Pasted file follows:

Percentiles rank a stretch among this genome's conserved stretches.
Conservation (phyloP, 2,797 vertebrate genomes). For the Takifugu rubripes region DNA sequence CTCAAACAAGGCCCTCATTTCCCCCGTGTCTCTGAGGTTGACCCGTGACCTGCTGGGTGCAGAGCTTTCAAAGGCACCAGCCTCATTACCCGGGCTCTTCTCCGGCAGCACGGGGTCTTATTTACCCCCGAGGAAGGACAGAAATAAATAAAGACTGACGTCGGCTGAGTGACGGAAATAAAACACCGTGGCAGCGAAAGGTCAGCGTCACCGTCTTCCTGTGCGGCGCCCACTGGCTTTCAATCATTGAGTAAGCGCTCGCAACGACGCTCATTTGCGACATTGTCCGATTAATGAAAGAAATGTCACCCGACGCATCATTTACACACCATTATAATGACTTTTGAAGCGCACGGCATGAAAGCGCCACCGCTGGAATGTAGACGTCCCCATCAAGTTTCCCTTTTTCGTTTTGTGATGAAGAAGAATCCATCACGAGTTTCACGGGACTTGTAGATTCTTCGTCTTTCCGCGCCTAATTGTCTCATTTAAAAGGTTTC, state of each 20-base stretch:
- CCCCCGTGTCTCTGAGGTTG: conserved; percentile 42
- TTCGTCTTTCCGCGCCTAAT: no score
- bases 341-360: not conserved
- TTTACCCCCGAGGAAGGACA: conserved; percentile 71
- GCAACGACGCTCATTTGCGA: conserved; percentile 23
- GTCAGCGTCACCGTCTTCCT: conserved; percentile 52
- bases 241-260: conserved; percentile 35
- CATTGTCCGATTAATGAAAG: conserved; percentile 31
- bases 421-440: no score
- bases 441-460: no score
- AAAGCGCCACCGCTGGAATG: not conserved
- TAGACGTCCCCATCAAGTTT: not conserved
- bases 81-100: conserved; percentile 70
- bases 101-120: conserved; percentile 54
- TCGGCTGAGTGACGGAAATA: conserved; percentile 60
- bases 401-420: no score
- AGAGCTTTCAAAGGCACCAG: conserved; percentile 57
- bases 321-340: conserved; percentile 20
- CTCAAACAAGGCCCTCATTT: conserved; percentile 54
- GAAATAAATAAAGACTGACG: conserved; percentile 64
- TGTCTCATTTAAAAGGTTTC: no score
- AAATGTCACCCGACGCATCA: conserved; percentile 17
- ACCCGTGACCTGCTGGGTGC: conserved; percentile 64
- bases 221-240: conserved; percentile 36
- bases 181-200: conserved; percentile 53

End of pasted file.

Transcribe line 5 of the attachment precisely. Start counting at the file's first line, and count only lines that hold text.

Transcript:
- bases 341-360: not conserved